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George ENESCU (1881-1955)
Ouverture de Concert sur des Thèmes dans le Caractère Populaire Roumain in A major, Op.32 (1948) [9:12]
Symphony No. 3 in C major with choir, Op. 21 (1916/18, rev. 1920) [46:11]
Tampere Philharmonic Orchestra and Choir/Hannu Lintu
rec. 25 August 2011 (Overture), 24-26 April 2013 (Sym 3), Tampere Hall, Tampere, Finland
ONDINE ODE11972 [55:35]

This Ondine release is the second of a projected George Enescu cycle from Tampere and Hannu Lintu, a past artistic director of the Finnish orchestra. Enescu is surely Romania’s most important composer and as a contemporary of Bartók and Stravinsky is also one most of the most neglected of the 20th century.
First the Ouverture de Concert sur des Thèmes dans le Caractère Populaire Roumain. It was written while Enescu was residing in Paris, suffering from illness, cut off from the assets he had in his native Romania. He dedicated it to the memory of his patroness Romanian princess Elena Bibescu who had died over forty years earlier in 1902. Like many of Enescu’s works it was inspired by themes from Romanian folk music. The frolicsome opening, evocative of a pair of peasant folk fiddlers, sets the scene. Next there’s a swift change to richer scoring of a more serious rather tragic character. From then on he moves within a range of serious moods. A dark and weightier central section easily evokes rugged mountainous regions in stark winter weather. Strongly committed playing from the Tampere Phil gives fresh directness to Enescu’s forceful and fertile imagination.
The Symphony No. 3 is scored for large orchestra and wordless chorus. It was started in 1916 in the mountain resort of Sinaia just before Romania entered the First World War. Enescu continued to work on the score whilst staying in Iaci, Moldavia and completed it there in 1918. He conducted the première in 1919 in Budapest. Dissatisfied, Enescu undertook alterations in 1920 with this revised version being successfully introduced in 1921 in Paris. It seems that he was never fully satisfied with the symphony and made minor alterations to it right up to his death. It has been suggested that the three movements of this dramatically colourful Symphony may represent Hell, Purgatory and Heaven in the manner of Liszt’s Dante Symphony. Moody and squally, the opening Moderato is suffused with dark and disturbing writing of a distinctly cinematic quality. The brassy Scherzo-like central movement Vivace, ma non troppo has strong march-like elements reminding me of a Max Steiner or Korngold score to an Errol Flynn adventure. As the writing turns darker and denser we reach a weighty and wildly dramatic outburst at 10:53-11:13. Slow and solemn with sumptuous orchestral colours the Finale: ma non troppo has a wordless chorus with a conspicuously liturgical quality first heard at 3:43. Suggestive of the consecration rites of the Catholic Church a tolling bell at 13:21 heralds the conclusion with the music fading away to nothing. Throughout Hannu Lintu conducts the Tampere Phil with real penetration and his obvious advocacy for the music strongly held my attention. Lintu’s interpretation ensures the emotional impact of the writing comes over with telling effect.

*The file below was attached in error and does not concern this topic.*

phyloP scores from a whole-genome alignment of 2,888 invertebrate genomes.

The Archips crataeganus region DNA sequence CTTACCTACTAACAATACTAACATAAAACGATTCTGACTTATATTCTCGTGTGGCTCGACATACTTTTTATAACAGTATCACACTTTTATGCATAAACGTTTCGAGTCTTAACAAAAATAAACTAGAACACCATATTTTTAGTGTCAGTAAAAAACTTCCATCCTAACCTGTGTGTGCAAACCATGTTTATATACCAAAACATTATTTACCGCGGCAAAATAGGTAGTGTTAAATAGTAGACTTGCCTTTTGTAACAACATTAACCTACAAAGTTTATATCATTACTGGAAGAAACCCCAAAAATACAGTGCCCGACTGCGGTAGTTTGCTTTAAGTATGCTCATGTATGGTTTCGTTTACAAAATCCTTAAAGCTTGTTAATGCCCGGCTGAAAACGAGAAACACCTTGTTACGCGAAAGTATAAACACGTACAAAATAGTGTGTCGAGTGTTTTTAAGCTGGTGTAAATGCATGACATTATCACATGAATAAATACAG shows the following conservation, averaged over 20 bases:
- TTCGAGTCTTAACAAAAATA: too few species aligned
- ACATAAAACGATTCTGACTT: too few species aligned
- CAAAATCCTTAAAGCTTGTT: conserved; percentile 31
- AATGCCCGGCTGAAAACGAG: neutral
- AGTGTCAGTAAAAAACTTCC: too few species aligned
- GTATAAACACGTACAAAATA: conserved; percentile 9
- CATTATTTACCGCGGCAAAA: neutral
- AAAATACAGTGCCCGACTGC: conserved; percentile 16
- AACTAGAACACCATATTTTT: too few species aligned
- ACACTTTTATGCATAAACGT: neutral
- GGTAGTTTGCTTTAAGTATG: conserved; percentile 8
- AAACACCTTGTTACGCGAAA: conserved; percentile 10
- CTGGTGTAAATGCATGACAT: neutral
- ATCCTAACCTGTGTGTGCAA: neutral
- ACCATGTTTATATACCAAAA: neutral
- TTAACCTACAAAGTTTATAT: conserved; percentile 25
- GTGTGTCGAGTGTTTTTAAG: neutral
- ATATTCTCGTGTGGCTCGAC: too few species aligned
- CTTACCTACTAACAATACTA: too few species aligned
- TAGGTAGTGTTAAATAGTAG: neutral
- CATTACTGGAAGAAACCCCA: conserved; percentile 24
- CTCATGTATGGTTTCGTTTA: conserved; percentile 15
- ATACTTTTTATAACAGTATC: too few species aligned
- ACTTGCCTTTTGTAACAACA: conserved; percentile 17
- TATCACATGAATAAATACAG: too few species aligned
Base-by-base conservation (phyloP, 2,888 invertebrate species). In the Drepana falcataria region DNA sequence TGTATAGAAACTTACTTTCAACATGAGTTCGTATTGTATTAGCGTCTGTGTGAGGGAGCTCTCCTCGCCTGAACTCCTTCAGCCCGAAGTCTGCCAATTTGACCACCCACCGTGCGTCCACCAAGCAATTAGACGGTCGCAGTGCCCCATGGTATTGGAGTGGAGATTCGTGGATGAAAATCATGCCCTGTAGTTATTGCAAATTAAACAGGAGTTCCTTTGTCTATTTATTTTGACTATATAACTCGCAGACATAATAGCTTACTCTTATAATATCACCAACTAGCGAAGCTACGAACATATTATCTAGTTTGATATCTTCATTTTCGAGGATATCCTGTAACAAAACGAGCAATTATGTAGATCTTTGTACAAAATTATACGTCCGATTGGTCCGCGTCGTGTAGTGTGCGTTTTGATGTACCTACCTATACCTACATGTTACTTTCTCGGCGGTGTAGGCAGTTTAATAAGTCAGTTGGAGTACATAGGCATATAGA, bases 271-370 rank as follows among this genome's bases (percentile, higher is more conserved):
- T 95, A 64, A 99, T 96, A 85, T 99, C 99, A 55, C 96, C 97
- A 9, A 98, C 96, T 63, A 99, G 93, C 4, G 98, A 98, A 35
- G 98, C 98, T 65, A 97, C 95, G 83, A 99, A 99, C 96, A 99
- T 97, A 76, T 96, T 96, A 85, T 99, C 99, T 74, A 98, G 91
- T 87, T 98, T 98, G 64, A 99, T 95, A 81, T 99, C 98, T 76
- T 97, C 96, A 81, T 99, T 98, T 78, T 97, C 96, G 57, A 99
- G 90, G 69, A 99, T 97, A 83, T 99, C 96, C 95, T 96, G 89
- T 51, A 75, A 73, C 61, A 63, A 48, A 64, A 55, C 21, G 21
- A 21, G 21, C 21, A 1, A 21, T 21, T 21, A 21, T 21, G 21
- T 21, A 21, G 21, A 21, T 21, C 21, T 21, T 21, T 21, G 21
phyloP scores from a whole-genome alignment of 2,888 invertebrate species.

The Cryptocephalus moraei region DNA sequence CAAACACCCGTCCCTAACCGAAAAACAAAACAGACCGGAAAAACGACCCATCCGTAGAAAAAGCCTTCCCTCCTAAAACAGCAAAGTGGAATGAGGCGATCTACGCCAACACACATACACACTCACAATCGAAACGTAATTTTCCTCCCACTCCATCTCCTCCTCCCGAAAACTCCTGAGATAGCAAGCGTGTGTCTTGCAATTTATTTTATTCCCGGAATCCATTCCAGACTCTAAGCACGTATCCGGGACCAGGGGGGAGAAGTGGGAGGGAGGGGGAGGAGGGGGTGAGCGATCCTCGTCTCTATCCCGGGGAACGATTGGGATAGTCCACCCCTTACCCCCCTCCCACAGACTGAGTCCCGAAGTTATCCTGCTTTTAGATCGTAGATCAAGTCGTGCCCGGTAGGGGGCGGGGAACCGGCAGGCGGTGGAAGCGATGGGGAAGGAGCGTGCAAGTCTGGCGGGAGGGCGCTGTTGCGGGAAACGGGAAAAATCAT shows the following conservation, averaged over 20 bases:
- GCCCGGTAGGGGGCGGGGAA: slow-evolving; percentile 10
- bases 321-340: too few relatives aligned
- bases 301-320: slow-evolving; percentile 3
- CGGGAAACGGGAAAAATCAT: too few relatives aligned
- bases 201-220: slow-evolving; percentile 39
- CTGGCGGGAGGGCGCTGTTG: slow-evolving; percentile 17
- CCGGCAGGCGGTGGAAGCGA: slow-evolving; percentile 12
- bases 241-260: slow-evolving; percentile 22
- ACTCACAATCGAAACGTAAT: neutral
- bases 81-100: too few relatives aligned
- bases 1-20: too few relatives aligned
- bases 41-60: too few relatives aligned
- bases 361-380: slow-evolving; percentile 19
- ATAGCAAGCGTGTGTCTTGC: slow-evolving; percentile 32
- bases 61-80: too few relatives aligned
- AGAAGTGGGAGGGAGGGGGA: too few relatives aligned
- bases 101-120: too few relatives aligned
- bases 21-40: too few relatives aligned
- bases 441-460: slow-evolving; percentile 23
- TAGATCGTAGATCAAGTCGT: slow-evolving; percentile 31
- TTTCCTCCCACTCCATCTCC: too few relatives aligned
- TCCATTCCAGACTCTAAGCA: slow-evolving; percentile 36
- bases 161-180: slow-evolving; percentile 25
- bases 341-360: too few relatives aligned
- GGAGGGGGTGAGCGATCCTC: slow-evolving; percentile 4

This admirable release has the advantage of commanding sonics from the Ondine engineers - a full rich sound with an excellent balance.
Michael Cookson 

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